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Author: zay34kc3 Three stars, 500 posts Add to my Favorite Fools Ignore this person (you won't see their posts anymore) Number: 14787 of 76397
Subject: Re: Should my first investment be AFTER Y2K? Date: 10/26/1999 8:24 AM
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If it were me, I'd invest rationally, i.e., put it all into a S&P500 fund and not worry about Y2K.

Why? Look at the DJIA or S&P500 since inception. Let's take the Dow in this century as an example. We've seen 2 world wars, the rise and fall of communism in Europe/Russia, the development of atomic warfare, several brushes with all-out nuclear war (Cuban missile crisis and other ones not reported in great detail), an S&L scandal, an "Asian flu" crisis, AIDS, "global warming", a major depression, the 70's gas crunch and recession, etc., etc. For every event, we've found people who said it would herald the end of prosperity (and/or the world). Yet, if I look at the Dow, it's always gone up. Yes, there's a big crash in 1929, but that was caused (in part) by other factors not listed here.

In short, I would suggest you not worry about the doomsayers. Sure, something bad could happen, but the market will recover, if it's affected at all.

BTW, just to make you more worried, if the gold-nucleus smashing experiment scheduled for November goes wrong, it will create a black hole.....and then you won't have the opportunity to worry about Y2K....;^)

zay34kc3

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Author: dswhite One star, 50 posts Add to my Favorite Fools Ignore this person (you won't see their posts anymore) Number: 14794 of 76397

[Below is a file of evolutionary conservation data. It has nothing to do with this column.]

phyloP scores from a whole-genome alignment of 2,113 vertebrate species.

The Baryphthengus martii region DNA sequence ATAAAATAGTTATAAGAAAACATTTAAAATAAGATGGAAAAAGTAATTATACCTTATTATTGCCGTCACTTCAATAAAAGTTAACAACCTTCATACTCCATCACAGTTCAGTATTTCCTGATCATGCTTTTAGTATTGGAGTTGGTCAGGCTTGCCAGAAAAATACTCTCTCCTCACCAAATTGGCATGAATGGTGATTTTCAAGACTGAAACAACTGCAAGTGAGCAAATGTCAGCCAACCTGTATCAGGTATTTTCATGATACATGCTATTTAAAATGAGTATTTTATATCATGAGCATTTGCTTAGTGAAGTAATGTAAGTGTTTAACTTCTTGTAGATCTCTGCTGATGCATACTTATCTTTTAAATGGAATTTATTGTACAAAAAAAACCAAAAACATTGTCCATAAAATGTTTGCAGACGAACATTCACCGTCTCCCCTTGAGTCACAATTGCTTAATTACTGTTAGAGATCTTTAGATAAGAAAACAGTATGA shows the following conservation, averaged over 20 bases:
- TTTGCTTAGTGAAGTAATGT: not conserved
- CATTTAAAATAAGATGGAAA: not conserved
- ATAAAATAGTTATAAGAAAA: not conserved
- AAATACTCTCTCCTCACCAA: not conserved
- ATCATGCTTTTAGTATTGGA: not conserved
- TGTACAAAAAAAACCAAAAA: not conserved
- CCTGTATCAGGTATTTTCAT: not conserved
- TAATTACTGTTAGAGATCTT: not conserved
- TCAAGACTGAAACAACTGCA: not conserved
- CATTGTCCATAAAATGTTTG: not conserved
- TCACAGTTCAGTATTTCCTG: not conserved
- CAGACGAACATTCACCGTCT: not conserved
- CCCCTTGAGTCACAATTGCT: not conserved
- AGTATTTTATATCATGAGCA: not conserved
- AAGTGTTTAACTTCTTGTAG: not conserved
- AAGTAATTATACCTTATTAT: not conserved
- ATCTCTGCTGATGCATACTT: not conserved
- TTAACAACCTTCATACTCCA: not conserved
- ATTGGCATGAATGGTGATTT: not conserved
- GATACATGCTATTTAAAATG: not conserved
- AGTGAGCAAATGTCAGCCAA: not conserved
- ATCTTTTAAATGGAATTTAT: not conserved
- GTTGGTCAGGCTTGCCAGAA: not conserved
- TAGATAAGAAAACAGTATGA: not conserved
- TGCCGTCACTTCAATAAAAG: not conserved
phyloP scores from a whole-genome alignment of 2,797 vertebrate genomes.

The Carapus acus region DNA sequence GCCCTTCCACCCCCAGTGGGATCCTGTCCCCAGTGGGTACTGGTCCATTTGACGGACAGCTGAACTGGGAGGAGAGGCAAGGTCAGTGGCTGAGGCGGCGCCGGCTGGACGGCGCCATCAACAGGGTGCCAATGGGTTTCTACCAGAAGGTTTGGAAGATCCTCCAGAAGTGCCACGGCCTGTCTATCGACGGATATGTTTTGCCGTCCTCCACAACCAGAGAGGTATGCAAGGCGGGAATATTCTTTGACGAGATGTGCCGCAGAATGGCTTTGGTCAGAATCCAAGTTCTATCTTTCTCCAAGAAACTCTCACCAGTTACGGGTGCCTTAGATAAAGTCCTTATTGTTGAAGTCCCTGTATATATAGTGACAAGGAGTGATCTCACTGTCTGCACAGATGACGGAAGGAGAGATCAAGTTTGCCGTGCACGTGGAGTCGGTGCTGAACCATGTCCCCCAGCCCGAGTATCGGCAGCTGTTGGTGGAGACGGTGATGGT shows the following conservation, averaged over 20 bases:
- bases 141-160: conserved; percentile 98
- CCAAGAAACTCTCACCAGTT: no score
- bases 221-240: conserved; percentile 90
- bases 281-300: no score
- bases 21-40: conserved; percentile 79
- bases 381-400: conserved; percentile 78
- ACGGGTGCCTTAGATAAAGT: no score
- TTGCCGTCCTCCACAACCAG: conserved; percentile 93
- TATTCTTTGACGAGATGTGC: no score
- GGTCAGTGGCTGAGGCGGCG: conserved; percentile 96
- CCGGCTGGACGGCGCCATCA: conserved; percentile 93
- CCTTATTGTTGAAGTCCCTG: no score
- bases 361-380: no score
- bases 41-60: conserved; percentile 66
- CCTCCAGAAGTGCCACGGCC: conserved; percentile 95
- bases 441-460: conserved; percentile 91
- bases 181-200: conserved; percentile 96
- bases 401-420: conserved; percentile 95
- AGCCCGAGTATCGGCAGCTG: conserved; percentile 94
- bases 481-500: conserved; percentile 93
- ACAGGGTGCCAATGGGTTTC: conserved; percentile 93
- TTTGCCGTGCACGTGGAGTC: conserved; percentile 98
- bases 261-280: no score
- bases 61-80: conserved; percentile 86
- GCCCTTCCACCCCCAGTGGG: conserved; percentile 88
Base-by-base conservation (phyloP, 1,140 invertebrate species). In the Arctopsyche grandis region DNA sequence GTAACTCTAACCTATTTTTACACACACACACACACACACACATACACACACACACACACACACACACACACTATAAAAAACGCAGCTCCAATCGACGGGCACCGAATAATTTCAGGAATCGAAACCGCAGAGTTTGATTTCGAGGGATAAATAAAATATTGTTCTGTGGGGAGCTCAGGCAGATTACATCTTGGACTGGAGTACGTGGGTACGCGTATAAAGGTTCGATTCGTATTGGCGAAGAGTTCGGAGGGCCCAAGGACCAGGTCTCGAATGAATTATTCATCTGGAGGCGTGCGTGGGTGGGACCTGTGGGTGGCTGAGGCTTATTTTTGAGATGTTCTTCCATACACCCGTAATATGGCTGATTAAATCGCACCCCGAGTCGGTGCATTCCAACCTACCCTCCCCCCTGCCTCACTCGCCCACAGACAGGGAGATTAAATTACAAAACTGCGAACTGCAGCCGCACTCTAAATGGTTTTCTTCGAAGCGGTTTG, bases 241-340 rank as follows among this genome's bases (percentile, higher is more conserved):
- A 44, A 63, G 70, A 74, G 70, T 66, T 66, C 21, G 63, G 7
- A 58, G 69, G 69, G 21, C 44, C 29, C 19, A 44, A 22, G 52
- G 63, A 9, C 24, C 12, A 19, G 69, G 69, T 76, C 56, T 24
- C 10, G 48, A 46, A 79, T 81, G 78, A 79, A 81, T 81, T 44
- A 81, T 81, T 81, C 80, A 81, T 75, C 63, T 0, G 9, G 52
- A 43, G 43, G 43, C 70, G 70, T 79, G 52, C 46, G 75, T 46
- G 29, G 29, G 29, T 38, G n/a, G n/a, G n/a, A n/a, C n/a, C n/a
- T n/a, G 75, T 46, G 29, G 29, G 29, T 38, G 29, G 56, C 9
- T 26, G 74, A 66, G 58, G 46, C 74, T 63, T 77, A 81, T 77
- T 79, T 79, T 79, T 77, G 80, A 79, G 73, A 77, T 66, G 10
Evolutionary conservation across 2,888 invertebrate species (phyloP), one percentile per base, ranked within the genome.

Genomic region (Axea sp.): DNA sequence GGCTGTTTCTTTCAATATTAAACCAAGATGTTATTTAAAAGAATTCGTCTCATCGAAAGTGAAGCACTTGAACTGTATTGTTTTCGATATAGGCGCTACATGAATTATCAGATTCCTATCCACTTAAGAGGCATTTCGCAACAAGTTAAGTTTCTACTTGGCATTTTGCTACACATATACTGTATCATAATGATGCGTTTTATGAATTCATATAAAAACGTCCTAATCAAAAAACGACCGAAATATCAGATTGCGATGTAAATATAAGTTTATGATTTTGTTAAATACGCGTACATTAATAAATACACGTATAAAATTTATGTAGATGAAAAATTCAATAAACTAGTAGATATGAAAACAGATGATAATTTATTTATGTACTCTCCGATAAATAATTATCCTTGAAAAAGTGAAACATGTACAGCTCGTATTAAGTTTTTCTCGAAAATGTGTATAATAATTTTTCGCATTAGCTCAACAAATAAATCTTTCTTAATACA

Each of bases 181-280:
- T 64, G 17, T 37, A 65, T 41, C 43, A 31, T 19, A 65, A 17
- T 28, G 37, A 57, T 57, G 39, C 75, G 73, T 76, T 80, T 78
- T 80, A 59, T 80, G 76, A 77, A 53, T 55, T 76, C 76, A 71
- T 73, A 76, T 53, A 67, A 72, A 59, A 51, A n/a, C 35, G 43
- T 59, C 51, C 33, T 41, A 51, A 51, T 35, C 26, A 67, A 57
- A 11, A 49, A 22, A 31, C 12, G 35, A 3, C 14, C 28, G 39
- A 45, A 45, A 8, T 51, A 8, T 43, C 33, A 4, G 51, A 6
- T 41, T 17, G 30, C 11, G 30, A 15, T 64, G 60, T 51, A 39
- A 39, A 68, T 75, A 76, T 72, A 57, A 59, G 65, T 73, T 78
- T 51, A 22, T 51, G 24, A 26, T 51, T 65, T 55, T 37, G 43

Subject: Re: Should my first investment be AFTER Y2K? Date: 10/26/1999 10:17 AM
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Thanks for the replies, Fools. I'm leaning towards just forgetting about Y2K and investing as if it was business as usual. IF I decide to wait till early- or mid-January to start investing, then it'll be 3 months before I can start investing. :-( And who knows; maybe the gains the market will make from now till mid-January will more than offset any dips that occur because of Y2K fears.

Maybe I'll try it both ways - start investing in an index fund for my IRA now, but hold off on my first non-IRA, non-401(k) investments till January. I'm considering Microsoft and maybe Cisco as my first investments; seems like if anything dips during Y2K (for good reason or not), it'll be tech stocks.

Thanks again! It's nice to have helpful, knowledgable people reading and posting. With that kind of help, I'll be on my way towards Foolishness before too long...



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Author: AngelMay Big funky green star, 20000 posts Top Favorite Fools Old School Fool Add to my Favorite Fools Ignore this person (you won't see their posts anymore) Number: 14807 of 76397
Subject: Re: Should my first investment be AFTER Y2K? Date: 10/26/1999 4:44 PM
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(y2k'ers are also
worried some about 2/29/00... they were also worried
about 9/9/99).


Hi JP:
Why are people worried about 2/29/00 any more than they would have been worried about 2/29 in any other year?

AngelMay

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Author: JAFO31 Big gold star, 5000 posts Old School Fool Add to my Favorite Fools Ignore this person (you won't see their posts anymore) Number: 14814 of 76397
Subject: Re: Should my first investment be AFTER Y2K? Date: 10/26/1999 8:41 PM
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AngelMay:

<<<<(y2k'ers are also worried some about 2/29/00... they were also worried about 9/9/99).>>>>

"Why are people worried about 2/29/00 any more than they would have been worried about 2/29 in any other year?"